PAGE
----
Getting the message
On a late September Saturday, hours before the first rains of autumn began to fall, roughly 800 people wandered over the lawn and amphitheater of Bartley Ranch for the Conscious Community Celebration. There were performances by the Nevada Bluegrass Project, the Nevada Youth Opera Chorus and others. People gave testimonials of their work with the Conscious Community Campaign. A small farmers’ market and booths for getting involved were set up. Kids with painted faces made arts and crafts.

Also attending were Patricia Garcia and her husband and children, who just moved to Reno from Las Vegas a few months ago. Garcia came to the event because her daughter was singing in the Nevada Youth Opera Chorus, but she says she felt she “was meant to be here” when she heard the campaign’s message. “Ever since we moved to Reno, I feel such a community here. In Vegas, there’s no community, except in church. This message wasn’t about church at all, which I liked.”

It’s not against church, either—it’s not against anything, says Flyer. It’s only for creating connections. He explains, “If we want peace on this planet, we have to have peace in our nation; to have peace in our nation, we need peace in our communities; to have peace in our communities, we need peace on the blocks of our neighborhoods; to have peace in our neighborhoods, we need peace in our families; to have peace in our families we need peace in our hearts. That’s the foundation.” That can’t be legislated by politicians, says Flyer. He says that only through love—not the sentimental kind but the kind Dr. Martin Luther King talked about—will we find peace in ourselves and in our communities.

As Flyer has shown, when members of the CCC describe what they are and what they do, a number of loaded words come flying out: spirituality, peace, connection, community, love—words that carry the baggage of many philosophies and beliefs. But the campaign isn’t about beliefs, say organizers.

Jim Eaglesmith performs at the celebration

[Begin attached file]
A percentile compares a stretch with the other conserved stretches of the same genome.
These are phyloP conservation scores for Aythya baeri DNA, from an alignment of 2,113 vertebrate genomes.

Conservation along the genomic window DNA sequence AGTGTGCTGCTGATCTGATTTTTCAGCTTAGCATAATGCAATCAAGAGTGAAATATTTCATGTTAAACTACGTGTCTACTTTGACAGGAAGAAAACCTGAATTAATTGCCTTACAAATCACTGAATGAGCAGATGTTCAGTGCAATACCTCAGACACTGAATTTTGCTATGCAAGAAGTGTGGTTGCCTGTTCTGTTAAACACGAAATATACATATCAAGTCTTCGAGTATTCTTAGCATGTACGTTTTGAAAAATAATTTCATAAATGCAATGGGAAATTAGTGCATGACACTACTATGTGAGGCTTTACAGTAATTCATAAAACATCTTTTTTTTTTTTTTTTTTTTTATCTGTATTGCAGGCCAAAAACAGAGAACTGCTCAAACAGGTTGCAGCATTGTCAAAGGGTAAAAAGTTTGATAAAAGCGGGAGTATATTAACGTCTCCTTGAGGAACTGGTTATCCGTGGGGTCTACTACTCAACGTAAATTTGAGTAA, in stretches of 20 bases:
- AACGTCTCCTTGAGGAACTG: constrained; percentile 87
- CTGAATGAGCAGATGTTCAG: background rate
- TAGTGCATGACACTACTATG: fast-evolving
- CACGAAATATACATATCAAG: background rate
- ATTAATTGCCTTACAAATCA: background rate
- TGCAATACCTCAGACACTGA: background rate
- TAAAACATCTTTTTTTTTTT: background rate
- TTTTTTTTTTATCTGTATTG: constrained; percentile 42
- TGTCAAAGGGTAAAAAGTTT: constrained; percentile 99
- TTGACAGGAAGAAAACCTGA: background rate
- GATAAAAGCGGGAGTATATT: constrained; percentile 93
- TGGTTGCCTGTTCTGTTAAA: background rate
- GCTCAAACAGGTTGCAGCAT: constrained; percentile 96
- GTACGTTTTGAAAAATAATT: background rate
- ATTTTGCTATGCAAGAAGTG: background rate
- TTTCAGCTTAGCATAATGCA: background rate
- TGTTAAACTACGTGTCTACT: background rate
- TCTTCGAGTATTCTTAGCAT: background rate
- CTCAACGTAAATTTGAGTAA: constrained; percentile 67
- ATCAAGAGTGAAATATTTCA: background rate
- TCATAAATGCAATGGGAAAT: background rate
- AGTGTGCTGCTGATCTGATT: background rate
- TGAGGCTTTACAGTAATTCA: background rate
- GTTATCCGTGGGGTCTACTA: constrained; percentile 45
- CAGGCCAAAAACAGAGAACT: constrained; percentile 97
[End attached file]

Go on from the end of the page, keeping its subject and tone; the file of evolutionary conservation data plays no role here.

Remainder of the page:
Photo By David Robert

“We’re just trying to connect people based on virtues and values—not on politics or religious beliefs, but on how we want to live and who we want to be,” explains Terry Bertschinger, a bright-eyed woman with short red hair who coordinates the campaign’s “Goodwill Teams.”

One way to say what the Conscious Community Campaign is, is to say what it’s not. It’s not hippie; it’s not protesting or demonstrating against anything; it’s not political or New Age or religious or touchy-feely, though aspects of those things might be found. It’s not even about being “nice,” but about being authentic and sincere.

“I think most people are discontent whether they know it or not,” says Flyer. “We live in fear. We want authentic relationships, and that’s in decline.”

Stream of consciousness
So how to build it back up? The Conscious Community Campaign attempts to do it in small, some might even say quaint, ways.

Goodwill Teams: These are groups of people who get together once a month to talk about how they’re practicing goodwill, be it volunteer work or letting someone go ahead of them at the grocery check-out. It’s kind of like a goodwill support group. “But it’s not a do-gooder type thing,” says Bertchinger. “It’s really about growing, with a big focus on personality and spiritual growth.” The next meeting is Oct. 19 from 7-8:30 p.m. Call Bertchinger at 852-7123 for details.

Service Activities: Sometimes group members come up with service opportunities. For example, one member heard about elderly people in a trailer park, who were facing fines if they didn’t control their overgrown yards. So a group of volunteers came and did that for them.

Get to Know Your Neighbor Day: Organizers are hoping this will be, at least, an annual event. The kick-off this past August was a “mass” potluck party of more than 50 potlucks and block parties in Reno.

Caroling: A neighborhood-based Christmas caroling event is being planned for December.